Day 10: Shirakawa-go
Wednesday, March 26th, 2008
We left Nagoya right after breakfast, driving north on the Tokay-Hokuriku Expressway in a clear sunny day. The drive was very nice and we reached our destination, the village of Shirakawa-go, just in time for a late lunch.
Shirakawa-go is located in the remote mountains that span from Gifu to Toyama Prefectures. Declared a UNESCO world heritage site in 1995, the village is famous for the traditional gassho-zukuri farmhouses, some of which are more than 250 years old.
Gassho-zukuri means "constructed like hands in prayer", as the farmhouses' steep thatched roofs resemble the hands of Buddhist monks pressed together in prayer. The architectural style developed over many generations and is designed to withstand the large amounts of heavy snow that falls in the region during winter. The roofs, made without nails, provided a large attic space used for cultivating silkworms.
While walking around the village, we noticed some commotion around one of the houses. Every roof needs to be re-thatched every few years, and the entire community works on this complex ordeal, while the kids were playing barefoot in the melting snow.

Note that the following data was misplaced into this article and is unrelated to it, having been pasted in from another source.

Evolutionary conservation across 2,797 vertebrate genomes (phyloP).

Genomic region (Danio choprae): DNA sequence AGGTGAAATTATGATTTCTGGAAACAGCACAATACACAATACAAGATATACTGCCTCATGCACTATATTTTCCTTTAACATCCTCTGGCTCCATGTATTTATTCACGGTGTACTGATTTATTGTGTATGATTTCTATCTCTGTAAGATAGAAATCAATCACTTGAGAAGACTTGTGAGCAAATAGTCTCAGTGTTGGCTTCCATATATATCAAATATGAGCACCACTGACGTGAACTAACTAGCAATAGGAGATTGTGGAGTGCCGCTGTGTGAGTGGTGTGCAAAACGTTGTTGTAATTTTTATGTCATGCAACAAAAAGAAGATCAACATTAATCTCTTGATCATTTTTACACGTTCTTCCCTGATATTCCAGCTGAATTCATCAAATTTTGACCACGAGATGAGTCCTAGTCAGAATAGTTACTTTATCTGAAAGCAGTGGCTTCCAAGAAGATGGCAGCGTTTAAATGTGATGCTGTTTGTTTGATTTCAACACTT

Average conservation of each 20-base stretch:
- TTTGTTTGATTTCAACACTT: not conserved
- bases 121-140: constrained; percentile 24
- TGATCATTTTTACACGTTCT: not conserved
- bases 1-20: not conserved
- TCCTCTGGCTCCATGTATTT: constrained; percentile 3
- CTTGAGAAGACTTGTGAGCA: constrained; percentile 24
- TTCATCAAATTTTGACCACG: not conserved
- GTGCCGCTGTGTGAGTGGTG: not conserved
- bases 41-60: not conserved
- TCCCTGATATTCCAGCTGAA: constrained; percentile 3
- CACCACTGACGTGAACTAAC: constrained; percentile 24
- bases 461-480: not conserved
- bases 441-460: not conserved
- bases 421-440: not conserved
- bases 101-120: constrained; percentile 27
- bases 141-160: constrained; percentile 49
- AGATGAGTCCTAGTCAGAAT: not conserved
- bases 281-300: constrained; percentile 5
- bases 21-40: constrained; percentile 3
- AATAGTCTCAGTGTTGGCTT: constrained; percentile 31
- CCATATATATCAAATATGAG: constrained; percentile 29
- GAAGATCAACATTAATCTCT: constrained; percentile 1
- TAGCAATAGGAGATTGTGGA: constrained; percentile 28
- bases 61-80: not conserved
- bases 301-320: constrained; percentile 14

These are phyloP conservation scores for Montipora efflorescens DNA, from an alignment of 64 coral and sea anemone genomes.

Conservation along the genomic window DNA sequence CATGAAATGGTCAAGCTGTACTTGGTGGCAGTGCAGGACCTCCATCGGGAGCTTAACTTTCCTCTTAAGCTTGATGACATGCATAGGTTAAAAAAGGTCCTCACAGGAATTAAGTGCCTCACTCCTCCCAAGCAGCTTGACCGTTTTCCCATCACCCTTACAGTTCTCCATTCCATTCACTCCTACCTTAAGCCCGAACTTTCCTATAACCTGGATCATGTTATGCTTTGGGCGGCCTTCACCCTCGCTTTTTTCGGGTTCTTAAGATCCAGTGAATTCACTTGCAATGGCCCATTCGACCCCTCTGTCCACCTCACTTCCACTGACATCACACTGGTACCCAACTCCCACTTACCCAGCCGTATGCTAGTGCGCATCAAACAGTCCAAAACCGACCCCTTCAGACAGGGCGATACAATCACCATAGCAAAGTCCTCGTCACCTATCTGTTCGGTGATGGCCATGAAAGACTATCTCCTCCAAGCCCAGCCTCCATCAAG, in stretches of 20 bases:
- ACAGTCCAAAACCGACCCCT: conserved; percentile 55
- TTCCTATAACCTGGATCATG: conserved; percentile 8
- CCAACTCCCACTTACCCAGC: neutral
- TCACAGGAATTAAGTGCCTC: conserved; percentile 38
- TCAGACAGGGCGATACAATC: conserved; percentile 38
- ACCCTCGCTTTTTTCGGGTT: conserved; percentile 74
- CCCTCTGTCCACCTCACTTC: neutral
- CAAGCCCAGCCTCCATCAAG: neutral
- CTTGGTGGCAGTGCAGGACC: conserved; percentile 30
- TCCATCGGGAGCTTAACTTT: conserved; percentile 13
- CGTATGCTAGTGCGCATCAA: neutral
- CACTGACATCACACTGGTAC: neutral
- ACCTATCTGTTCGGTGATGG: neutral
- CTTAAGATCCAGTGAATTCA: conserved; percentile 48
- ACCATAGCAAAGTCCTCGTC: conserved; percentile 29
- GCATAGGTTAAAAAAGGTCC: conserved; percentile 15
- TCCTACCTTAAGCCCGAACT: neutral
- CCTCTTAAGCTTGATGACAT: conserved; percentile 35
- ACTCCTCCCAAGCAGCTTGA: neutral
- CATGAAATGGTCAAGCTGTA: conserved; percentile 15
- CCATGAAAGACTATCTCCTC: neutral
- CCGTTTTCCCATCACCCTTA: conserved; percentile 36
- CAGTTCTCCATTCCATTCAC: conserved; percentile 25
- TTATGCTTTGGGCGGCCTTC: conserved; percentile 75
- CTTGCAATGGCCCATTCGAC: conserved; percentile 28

I had heard so much about this place and I had seen so many amazing pictures that I asked Yasuko if it would have been possible to include this destination in our trip to Japan. Unfortunately, I didn't take into account the fact that the village is really at its best either when covered with snow, in the mid of the winter, or when the rice paddles are luscious with green colors, in the mid of the summer. I would definitely not recommend visiting the area in the spring, like we did.
At the end of our walk around the village, we climbed a steep road the brings to a very popular view point. From there, we slowly walked back to the car and drove to the town of Takayama, where we had planned to spend the night.